Legionella pneumophila is a Gram-negative bacillus, which means is shaped like a rod, and can be found in many water systems, such as hot water tanks, cooling towers, large air conditioning systems or hot tubs.
It is typically transmitted by inhaling infected aerosols, like contaminated water sprays, jets, or mists and causes a disease called legionellosis with two distinct entities.
The first one, Legionnaires’ disease got its name from a deadly outbreak of pneumonia in 1976 among people attending a convention of the American Legion, and the second one, Pontiac fever, got its name from Pontiac, Michigan, where the first case was recognized.
Now, Legionella pneumophila has a very thin peptidoglycan layer, so it stains like a Gram-negative bacteria.
But it stains pretty weakly as a Gram-negative bacteria, so it’s best visualized with silver stain.
Legionella pneumophila is non-spore forming, aerobic, which means it needs oxygen to survive, facultative intracellular, which means it can survive both inside and outside the cell, and oxidase and catalase positive, which means it produces both of these enzymes.
Finally, it needs special nutrients to grow, such as cysteine and iron, so it grows on a special medium called buffered charcoal yeast extract, or BCYE, which contains cysteine and iron that are essentially for growth of Legionella.
So, on this medium, it forms grey-white colonies with a cut-glass appearance.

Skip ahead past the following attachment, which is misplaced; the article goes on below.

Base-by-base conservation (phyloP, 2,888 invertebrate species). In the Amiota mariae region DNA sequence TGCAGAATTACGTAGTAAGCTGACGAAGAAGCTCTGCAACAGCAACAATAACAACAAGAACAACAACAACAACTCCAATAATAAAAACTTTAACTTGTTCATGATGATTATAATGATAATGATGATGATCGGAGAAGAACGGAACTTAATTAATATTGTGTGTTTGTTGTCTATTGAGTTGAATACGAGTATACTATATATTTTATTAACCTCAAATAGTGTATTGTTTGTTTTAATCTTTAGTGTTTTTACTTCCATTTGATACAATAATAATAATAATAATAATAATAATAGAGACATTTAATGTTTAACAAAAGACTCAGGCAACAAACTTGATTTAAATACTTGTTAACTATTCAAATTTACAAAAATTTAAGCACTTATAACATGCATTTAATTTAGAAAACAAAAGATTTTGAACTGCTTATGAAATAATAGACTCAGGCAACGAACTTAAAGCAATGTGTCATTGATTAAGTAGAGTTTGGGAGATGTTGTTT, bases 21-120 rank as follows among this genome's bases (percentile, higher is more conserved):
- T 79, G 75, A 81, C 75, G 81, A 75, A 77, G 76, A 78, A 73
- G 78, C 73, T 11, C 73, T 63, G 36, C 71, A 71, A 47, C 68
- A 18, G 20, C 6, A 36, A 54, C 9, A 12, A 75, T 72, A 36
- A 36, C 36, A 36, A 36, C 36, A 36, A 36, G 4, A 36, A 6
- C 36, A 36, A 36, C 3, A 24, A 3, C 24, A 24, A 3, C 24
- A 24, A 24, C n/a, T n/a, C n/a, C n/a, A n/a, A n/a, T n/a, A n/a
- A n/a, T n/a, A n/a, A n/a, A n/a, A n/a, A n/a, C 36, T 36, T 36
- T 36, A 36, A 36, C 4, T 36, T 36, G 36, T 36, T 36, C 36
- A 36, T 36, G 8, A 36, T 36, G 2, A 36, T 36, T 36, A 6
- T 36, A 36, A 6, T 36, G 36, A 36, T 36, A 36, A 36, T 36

Now, Legionella pneumophila can enter the body through inhalation of contaminated water droplets.
Once it reaches the lungs, it gets ingested by alveolar macrophages and inside macrophages, it gets wrapped up in a vesicle called phagosome, which normally merges with lysosomes to kill invading bacteria.
However, Legionella has a type IVB secretion system, which uses effector proteins to prevent phagolysosomal fusion.
As a result, Legionella is able to survive and replicate inside macrophages.
When the cells become too small for the growing number of bacteria, it bursts, releasing Legionella in the extracellular space, and infect other cells.
Bacterial growth and death of alveolar macrophages produce powerful chemotactic factors that cause a large influx of polymorphonuclear leukocytes and monocytes from the peripheral blood.
This leads to fluid exudation and deposition of fibrin in the alveoli, resulting in a destructive pneumonia that obliterates the air spaces and compromise respiratory function.
Dissemination of bacteria to other sites outside the lungs, such as central nervous system, GI tract, kidneys and heart, may occur via infected macrophages that carry the bacteria.